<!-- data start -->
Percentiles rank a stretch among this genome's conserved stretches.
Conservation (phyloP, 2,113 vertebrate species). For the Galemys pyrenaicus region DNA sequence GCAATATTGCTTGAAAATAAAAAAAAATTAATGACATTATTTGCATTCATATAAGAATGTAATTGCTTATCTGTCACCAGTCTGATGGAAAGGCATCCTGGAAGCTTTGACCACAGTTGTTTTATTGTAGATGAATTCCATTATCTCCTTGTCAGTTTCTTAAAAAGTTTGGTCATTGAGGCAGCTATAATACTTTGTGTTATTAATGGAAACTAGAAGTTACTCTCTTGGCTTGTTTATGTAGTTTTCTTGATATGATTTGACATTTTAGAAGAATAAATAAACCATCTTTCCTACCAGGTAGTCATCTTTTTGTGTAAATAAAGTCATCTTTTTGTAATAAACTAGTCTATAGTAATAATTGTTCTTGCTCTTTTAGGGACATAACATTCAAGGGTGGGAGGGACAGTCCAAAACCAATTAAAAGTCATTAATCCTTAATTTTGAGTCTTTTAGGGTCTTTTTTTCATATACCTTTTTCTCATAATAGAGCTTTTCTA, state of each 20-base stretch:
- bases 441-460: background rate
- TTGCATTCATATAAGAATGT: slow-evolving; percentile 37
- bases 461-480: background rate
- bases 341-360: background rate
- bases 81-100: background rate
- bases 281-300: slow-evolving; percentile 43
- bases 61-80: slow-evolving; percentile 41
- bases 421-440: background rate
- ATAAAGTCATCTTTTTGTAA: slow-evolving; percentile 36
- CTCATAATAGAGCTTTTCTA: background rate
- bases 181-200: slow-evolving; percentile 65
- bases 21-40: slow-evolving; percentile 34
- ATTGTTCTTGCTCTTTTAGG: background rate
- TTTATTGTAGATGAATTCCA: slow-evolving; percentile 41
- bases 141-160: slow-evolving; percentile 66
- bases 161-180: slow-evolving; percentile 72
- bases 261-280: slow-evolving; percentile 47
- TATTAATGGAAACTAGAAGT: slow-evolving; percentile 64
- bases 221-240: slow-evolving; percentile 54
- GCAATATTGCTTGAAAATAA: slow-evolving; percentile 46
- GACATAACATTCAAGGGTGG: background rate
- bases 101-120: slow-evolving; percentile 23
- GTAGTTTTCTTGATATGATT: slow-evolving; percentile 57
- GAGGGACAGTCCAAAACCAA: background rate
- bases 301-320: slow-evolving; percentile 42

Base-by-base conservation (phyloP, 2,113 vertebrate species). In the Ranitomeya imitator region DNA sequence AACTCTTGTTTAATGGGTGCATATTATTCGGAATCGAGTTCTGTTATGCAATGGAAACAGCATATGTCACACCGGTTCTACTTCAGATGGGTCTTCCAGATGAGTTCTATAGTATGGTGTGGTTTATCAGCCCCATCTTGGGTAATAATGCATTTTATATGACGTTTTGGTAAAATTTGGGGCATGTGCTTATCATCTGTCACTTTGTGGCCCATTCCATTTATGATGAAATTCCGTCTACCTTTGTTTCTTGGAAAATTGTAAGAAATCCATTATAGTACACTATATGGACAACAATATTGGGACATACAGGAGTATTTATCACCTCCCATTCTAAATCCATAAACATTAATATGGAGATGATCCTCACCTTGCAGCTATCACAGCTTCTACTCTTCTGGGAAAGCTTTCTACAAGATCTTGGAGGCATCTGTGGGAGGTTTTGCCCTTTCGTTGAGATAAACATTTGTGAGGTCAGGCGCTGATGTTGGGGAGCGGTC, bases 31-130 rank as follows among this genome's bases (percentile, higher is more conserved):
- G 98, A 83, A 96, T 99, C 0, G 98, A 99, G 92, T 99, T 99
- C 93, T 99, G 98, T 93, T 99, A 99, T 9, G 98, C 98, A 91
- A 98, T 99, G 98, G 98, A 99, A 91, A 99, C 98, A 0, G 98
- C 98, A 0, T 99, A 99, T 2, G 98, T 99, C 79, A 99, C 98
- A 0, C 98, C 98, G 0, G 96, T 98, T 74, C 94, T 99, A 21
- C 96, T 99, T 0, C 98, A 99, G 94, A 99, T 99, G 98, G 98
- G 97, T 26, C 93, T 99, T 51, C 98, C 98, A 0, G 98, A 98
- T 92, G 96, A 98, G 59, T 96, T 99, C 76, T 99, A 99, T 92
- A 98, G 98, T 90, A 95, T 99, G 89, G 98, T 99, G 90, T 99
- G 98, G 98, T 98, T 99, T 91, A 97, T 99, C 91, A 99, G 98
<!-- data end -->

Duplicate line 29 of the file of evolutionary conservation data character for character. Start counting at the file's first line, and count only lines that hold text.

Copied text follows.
- G 98, A 83, A 96, T 99, C 0, G 98, A 99, G 92, T 99, T 99